10 October 2018 | News
“Our AI methodology could have significant implications as a 'doctor's assistant' that would help stream people onto the right pathway for treatment"
Researchers from the University of Toronto have designed an algorithm that learns signatures from magnetic resonance imaging (MRI), genetics, and clinical data.
The research titled Modeling and Prediction of Clinical Symptom Trajectories in Alzheimer’s Disease Using Longitudinal Data uses artificial intelligence algorithm which can accurately predict whether a person’s cognitive decline will lead to Alzheimer’s disease in the next five years or not.
The research by Indian-origin scientists Nikhil Bhagwat, M Mallar Chakravarty, and Joseph D Viviano and Aristotle N Voineskos, talks about their AI methodology could work symbiotically as a “doctor’s assistant”.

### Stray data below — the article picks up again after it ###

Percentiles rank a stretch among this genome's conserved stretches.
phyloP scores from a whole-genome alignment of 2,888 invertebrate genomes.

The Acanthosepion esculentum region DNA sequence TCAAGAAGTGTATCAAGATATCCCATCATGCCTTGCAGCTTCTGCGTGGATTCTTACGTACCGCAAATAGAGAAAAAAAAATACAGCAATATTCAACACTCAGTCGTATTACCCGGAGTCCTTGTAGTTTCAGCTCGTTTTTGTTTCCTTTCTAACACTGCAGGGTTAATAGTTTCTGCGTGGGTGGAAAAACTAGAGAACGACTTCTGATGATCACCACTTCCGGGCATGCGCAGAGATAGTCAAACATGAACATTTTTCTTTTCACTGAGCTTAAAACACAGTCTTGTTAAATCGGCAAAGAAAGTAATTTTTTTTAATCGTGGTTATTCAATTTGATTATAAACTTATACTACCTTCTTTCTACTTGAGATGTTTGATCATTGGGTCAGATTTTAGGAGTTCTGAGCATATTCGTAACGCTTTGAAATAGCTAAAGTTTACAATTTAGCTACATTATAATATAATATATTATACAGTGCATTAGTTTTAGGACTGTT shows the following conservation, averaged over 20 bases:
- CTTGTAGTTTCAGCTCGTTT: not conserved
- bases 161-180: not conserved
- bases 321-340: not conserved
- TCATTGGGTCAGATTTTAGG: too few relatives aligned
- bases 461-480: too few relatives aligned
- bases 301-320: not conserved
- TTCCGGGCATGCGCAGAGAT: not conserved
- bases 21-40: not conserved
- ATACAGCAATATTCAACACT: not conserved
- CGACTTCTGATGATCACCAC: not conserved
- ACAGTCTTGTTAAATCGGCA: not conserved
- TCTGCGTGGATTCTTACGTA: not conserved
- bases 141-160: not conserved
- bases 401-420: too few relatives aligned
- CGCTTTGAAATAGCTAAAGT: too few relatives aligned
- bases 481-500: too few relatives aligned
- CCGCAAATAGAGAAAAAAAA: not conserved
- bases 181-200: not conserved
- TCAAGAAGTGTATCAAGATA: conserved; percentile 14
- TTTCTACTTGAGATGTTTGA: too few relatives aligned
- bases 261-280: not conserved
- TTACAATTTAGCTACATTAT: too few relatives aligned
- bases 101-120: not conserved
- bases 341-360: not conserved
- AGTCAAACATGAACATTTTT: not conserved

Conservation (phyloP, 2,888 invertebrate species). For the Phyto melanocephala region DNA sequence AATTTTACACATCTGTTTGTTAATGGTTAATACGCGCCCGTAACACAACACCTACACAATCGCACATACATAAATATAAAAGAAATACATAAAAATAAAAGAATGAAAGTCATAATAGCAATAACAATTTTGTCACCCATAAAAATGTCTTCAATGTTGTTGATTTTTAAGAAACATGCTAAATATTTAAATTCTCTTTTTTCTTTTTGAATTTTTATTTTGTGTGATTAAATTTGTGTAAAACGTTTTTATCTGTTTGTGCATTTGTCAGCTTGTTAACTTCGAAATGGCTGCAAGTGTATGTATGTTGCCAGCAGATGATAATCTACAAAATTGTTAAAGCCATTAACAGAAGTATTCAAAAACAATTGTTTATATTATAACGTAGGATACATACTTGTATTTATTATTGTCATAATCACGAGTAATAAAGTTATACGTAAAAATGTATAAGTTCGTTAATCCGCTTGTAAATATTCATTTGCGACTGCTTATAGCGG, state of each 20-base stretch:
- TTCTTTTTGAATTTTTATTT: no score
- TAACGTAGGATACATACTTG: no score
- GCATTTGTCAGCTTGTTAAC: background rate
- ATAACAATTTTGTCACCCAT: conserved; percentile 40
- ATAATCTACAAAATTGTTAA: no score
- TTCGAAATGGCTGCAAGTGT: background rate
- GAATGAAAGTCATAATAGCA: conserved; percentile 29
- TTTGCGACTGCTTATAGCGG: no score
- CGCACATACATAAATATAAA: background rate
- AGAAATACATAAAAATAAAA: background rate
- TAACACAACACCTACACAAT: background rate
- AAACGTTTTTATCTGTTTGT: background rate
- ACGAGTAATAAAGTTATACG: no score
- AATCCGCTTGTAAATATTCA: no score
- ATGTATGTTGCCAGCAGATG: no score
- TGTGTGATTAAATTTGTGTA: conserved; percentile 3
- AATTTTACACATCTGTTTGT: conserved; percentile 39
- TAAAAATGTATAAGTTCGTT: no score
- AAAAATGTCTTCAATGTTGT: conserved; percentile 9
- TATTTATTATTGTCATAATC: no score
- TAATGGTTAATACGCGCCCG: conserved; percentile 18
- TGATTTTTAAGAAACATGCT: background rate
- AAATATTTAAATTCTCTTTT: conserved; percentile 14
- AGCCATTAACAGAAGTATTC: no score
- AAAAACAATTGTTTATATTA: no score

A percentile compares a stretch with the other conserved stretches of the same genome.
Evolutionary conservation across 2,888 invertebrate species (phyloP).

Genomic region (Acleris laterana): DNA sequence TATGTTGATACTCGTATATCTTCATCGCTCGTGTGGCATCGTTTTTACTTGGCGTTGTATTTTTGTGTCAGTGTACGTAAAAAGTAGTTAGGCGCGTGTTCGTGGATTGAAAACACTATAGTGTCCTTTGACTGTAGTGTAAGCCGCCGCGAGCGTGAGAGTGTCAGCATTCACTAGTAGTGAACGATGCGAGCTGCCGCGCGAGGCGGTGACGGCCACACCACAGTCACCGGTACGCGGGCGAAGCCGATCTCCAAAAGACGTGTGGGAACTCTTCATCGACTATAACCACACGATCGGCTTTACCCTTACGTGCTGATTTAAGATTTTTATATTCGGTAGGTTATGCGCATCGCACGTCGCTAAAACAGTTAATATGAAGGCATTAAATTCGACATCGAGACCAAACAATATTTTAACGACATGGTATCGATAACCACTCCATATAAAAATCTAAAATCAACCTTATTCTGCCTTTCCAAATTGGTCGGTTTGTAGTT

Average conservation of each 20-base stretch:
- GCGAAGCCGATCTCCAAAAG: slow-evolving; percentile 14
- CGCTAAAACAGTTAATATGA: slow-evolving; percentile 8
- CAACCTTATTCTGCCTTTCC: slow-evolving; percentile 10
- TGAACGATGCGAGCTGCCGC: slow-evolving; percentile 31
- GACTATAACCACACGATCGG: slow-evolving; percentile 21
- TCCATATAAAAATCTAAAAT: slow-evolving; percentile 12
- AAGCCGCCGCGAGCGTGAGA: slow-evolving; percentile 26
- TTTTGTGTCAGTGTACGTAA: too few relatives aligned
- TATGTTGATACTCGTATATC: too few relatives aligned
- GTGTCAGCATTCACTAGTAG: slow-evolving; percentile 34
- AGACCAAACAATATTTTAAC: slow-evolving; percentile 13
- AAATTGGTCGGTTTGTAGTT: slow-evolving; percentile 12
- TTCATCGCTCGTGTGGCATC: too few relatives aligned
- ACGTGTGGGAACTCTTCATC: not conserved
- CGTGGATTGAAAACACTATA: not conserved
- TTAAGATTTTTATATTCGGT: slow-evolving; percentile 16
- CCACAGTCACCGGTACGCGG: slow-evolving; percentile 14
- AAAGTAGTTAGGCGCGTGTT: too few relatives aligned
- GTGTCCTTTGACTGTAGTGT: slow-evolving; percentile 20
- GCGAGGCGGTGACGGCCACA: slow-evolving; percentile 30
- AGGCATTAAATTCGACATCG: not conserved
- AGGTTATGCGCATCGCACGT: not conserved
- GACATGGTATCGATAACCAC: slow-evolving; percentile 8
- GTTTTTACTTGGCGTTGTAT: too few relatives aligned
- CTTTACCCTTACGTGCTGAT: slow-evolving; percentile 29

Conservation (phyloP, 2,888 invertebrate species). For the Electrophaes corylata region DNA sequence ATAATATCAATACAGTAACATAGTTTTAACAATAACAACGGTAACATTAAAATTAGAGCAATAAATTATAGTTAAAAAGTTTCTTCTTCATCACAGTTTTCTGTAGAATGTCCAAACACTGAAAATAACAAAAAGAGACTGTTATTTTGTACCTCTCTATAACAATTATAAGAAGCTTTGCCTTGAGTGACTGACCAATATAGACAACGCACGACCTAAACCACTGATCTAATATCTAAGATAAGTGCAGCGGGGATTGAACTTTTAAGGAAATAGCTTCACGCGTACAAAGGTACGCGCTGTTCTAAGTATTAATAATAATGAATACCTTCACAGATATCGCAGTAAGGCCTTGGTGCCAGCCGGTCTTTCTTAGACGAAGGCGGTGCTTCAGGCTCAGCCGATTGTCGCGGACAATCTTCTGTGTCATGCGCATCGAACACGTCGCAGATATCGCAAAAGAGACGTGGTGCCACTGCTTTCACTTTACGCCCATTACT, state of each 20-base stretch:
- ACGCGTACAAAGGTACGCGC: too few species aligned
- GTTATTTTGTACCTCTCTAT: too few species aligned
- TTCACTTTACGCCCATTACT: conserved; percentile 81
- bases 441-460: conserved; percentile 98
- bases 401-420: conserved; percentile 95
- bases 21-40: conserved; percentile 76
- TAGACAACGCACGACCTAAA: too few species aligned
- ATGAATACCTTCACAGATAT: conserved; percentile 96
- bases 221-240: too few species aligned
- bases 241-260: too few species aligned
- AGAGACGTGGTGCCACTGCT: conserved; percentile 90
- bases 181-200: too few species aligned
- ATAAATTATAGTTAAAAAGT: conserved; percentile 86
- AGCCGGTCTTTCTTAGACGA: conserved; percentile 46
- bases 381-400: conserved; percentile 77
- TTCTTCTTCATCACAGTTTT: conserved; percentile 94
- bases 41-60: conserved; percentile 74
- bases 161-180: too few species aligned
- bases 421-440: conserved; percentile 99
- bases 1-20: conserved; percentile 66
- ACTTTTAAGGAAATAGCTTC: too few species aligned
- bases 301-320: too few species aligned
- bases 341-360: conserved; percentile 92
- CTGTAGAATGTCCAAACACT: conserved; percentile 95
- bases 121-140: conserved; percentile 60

"At the moment, there are limited ways to treat Alzheimer's and the best evidence we have is for prevention. Our AI methodology could have significant implications as a 'doctor's assistant' that would help stream people onto the right pathway for treatment," said Mallar Chakravarty, an assistant professor in McGill University in Canada.
For example, one could even initiate lifestyle changes that may delay the beginning stages of Alzheimer's or even prevent it altogether," said Chakravarty.
The researchers trained their algorithms using data from more than 800 people ranging from normal healthy seniors to those experiencing mild cognitive impairment, and Alzheimer’s disease patients.